The first part of Bereś’s artistic career coincided with the communist regime. The prohibition then in force on speaking about freedom, the prohibition against manifesting freedom and criticising anything, and the mandatory submissiveness to the official propaganda, were a fantastic motivation and provocation for an artist whose right to speak the truth and demonstrate freedom grew with each work. In order to achieve fulfilment, this confrontation required political repression, but, un-fortunately, the repression never came. At most, a local scandal broke out, or a sculpture entered for an exhibition was rejected. In his memoirs and in interviews, he whines, like a victim, about these infrequent incidents where he “suffered for the sake of art.” In fact, Jerzy Bereś would seem to have been well tolerated by the communist regime, rather than been its victim. His art and ethical apostleship required the use of terms, symbols, and rituals drawn from the Catholic Church, and this endows them with the status of a higher message, based on revelation. The religious quotations, along with his exposed penis and the anointing with vodka, make up a single whole. The communist censor saw nothing wrong with this linking of the highest “sacred” and the lowest “profane,” thanks to which Jerzy Bereś had a free hand in the rhetorical-philosophical shaping of his art. In today’s political climate, this would be impossible. No one, let alone a priest with a naked penis, would today be able to enact a mass at the altar, even in private. Such art would immediately be attacked as an insult to religious values, blasphemy, and an assault on the sensibilities of the faithful. The right-wing religious vigilantes who track down “misdemeanours” by artists would hardly pass up such an occasion.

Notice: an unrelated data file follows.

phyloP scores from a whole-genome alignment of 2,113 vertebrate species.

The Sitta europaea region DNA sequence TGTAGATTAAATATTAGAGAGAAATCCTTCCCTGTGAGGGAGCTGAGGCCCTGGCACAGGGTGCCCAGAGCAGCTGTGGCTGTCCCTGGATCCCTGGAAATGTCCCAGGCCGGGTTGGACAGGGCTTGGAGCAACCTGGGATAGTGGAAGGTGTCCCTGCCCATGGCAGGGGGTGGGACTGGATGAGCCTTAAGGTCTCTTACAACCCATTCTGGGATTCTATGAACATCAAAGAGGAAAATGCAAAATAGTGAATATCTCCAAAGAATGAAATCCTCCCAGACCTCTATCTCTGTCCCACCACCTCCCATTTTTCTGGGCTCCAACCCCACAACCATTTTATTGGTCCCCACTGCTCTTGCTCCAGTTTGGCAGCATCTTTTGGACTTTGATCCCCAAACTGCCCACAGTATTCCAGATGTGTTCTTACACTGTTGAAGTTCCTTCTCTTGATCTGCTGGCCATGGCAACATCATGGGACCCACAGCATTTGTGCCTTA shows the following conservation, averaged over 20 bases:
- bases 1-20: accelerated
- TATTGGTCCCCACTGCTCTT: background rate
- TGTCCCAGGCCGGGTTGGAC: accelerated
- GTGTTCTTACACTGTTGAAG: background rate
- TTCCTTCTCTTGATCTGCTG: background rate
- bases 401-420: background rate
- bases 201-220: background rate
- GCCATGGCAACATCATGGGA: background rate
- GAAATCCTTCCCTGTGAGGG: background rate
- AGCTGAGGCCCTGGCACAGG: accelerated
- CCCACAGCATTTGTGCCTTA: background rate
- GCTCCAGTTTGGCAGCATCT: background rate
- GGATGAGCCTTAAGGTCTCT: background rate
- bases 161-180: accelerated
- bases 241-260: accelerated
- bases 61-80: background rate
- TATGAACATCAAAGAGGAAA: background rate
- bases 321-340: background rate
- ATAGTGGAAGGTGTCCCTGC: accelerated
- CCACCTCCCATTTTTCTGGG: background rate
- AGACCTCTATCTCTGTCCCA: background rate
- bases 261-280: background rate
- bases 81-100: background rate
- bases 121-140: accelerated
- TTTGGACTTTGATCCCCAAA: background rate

If the present political structure leaves Bereś alone and spares him open, aggressive condemnation, it surely does so in order to avoid looking ridiculous. Jerzy Bereś is one of the best-known Polish artists. He is a modern classic. His works are found in all Polish museums. He is, after Kantor, the standard bearer of the Grupa Krakowska. Additionally, he fought against that same communism that the present political formation treats as the enemy.